Your Favorite Rapper Will Fade Away Some Day — and That’s Okay
The best emcees never fall off, but that doesn’t mean they stay hot forever
The photo shoot was a wrap. The interview had concluded an hour earlier. Nas was now off the clock, but here he was, deep in the bowels of Hollywood’s Westlake Studios, refilling his Patron and Country Time lemonade, and gossiping about the rap industry.
It was January 2008, six months before the release of Untitled — the album Nas wanted to name something other than Untitled — and he had agreed to a wide-ranging interview with me for King Magazine to address the brewing controversy over the album title. A notoriously reticent interview subject, on this day Nas was talkative and expansive. We touched all the third-rail topics, everything from his feuds with Jay-Z, Biggie, and 2Pac to his thoughts on interracial relationships. The light mood stretched into the evening as the tequila flowed.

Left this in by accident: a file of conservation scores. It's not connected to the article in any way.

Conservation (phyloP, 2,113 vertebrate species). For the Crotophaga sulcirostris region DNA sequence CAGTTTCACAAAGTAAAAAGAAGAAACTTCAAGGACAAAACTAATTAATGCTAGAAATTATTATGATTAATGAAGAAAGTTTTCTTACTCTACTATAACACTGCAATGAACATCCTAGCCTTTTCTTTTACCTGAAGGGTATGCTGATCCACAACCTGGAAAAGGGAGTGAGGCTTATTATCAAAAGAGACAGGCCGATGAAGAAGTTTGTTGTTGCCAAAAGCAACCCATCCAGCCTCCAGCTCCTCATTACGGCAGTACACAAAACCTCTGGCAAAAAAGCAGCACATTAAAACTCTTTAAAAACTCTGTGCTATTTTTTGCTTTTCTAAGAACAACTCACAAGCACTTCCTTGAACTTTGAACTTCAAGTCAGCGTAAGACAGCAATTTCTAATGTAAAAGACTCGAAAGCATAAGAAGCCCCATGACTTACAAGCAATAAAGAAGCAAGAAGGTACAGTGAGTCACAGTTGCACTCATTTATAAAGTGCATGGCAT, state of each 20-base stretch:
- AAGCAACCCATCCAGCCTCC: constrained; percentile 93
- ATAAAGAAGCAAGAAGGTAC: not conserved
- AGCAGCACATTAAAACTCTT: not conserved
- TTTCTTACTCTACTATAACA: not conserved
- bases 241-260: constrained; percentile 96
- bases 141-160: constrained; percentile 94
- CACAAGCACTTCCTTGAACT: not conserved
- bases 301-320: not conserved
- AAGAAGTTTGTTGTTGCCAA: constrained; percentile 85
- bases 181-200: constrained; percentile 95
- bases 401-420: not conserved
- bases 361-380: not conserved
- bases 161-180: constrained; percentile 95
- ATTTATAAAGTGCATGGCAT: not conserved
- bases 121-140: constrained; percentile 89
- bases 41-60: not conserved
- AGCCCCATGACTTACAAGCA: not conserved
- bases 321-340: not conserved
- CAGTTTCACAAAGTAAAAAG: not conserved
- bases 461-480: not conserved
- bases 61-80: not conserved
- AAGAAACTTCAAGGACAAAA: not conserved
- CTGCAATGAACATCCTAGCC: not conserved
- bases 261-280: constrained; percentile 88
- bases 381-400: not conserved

After discussing the prolonged rollout for Tha Carter III — the biggest story in music at the time — talk turned to aging in hip-hop. I had opinions. A veteran’s career is over, I stated with Patron-boosted confidence, once a comparable younger rapper elbows into their lane. Flo Rida ended Nelly; Ludacris ended Redman. Nas, then all of 34, stroked his chin, contemplating the notion. “You should know this better than anyone,” I said. “When you came out, you kinda ended both Rakim and G Rap. One day it’ll happen to you.”
The Def Jam rep in the room feigned outrage. “No, no, no,” he shouted. “Legends like Rakim and Kool G Rap, legends like Nas, don’t…” Nas cut him off. “Yo, yo,” the Queensbridge legend said in his weary rasp. “Yo, yo, yo, he’s right. I did kinda end they shit.”
A veteran’s career is over, I stated with Patron-boosted confidence, once a comparable younger rapper elbows into their lane.
As for Nas, critics have been writing his rap obituary since the 1990s. It Was Written was too commercial, they said. The Firm flopped. I Am… leaked. Nastradamus happened…